- If you don’t need a fancy web application then the consumer of the data just has to FTP to the same server to access the uploaded data using an FTP client (e.g. web browsers can be used as FTP clients) or an existing back office system could consume the data, again by just FTPing to the server.
- Not very data efficient for a few reasons e.g. requires two TCP sockets (one acts as a control channel, the other as a data channel)
- Has some security issues (although FTPS addresses most of these). File and folder permissions need to be carefully assigned.
- The data ends up in files that then need to be parsed and put into a database so you need another layer of processing. Likewise data to go down to the device needs to be extracted from the database into file format ready to be collected from the FTP server. Having data in lots of files (as well as in a database) can be a pain.
- Some relatively simple things are clunky when using FTP e.g. how do you ensure the remote device only downloads data it needs and not data it has already downloaded previously?
- The different active / passive use methods of FTP seem to have a limitless ability to confuse some people (active is the default but usually passive is preferred/required)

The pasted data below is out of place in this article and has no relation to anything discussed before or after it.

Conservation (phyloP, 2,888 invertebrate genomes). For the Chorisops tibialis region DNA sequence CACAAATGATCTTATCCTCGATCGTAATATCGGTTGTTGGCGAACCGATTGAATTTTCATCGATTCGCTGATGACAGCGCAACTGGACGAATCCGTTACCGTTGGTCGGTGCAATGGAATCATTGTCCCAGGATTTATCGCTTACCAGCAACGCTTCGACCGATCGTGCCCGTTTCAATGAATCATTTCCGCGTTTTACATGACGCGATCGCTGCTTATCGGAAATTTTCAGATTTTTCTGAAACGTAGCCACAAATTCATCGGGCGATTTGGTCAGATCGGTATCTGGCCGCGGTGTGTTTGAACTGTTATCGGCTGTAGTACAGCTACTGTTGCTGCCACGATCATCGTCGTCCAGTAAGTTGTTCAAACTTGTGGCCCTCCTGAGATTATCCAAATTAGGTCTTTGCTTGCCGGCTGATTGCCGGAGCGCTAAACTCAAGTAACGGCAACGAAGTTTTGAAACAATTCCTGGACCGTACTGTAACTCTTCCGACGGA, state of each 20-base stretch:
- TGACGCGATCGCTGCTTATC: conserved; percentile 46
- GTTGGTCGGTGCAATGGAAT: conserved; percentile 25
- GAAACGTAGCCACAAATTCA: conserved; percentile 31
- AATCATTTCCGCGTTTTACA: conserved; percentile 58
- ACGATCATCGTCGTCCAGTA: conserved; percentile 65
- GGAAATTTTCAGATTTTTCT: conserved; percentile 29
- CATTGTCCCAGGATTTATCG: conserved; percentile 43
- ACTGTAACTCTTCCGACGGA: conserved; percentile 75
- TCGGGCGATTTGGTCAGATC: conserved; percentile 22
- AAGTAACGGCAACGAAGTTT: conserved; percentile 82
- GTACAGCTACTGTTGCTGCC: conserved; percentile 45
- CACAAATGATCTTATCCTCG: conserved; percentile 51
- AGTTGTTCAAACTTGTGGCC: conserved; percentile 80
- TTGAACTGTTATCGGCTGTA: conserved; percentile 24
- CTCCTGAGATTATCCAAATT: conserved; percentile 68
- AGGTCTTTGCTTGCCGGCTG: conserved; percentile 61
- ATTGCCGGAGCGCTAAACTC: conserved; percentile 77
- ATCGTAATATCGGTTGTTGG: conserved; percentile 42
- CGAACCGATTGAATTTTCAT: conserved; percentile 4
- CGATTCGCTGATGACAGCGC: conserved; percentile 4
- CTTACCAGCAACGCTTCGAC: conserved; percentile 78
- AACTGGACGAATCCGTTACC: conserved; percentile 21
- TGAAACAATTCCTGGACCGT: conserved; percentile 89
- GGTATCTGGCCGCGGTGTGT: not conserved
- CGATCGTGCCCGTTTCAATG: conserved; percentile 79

Unlike HTTP and FTP, which are general Internet protocols, MQTT is specifically aimed at M2M / IoT although it has been used for other things. It is designed with small code/memory footprint and data efficiency in mind.
- Publish and subscribe messaging architecture which has the following advantages over command and response
- if the server is a low power device this is much better than for example the server having to run a web server
- Supports different message delivery types e.g. fire and forget messages (think meter reading, if one fails there will be another one soon so no need for guaranteed delivery)
- Philosophy of small code and memory footprint to aid implementation on resource constrained devices
- Built in quality of service metrics
- Data messages can be efficient (e.g. binary if you want it to be) and the header information is also efficient
- The “publish and subscribe” model is a bit overkill for many applications (including most of the ones we get involved in). For traditional M2M type applications the simple “request and response” type architecture works just fine. But more modern consumer IoT type applications can benefit from the “publish and subscribe” architecture of MQTT.
- Some criticism that it is based on TCP (as are HTTP and FTP) and not UDP. Personally I don’t see this as a major issue. Apparently there is a UDP variant but I’ve never used it.
XMPP is an open standard for messaging and presence. XMPP has many uses including IWebRTC, social and IoT.
- Mature and extensively used, even before it was applied to IoT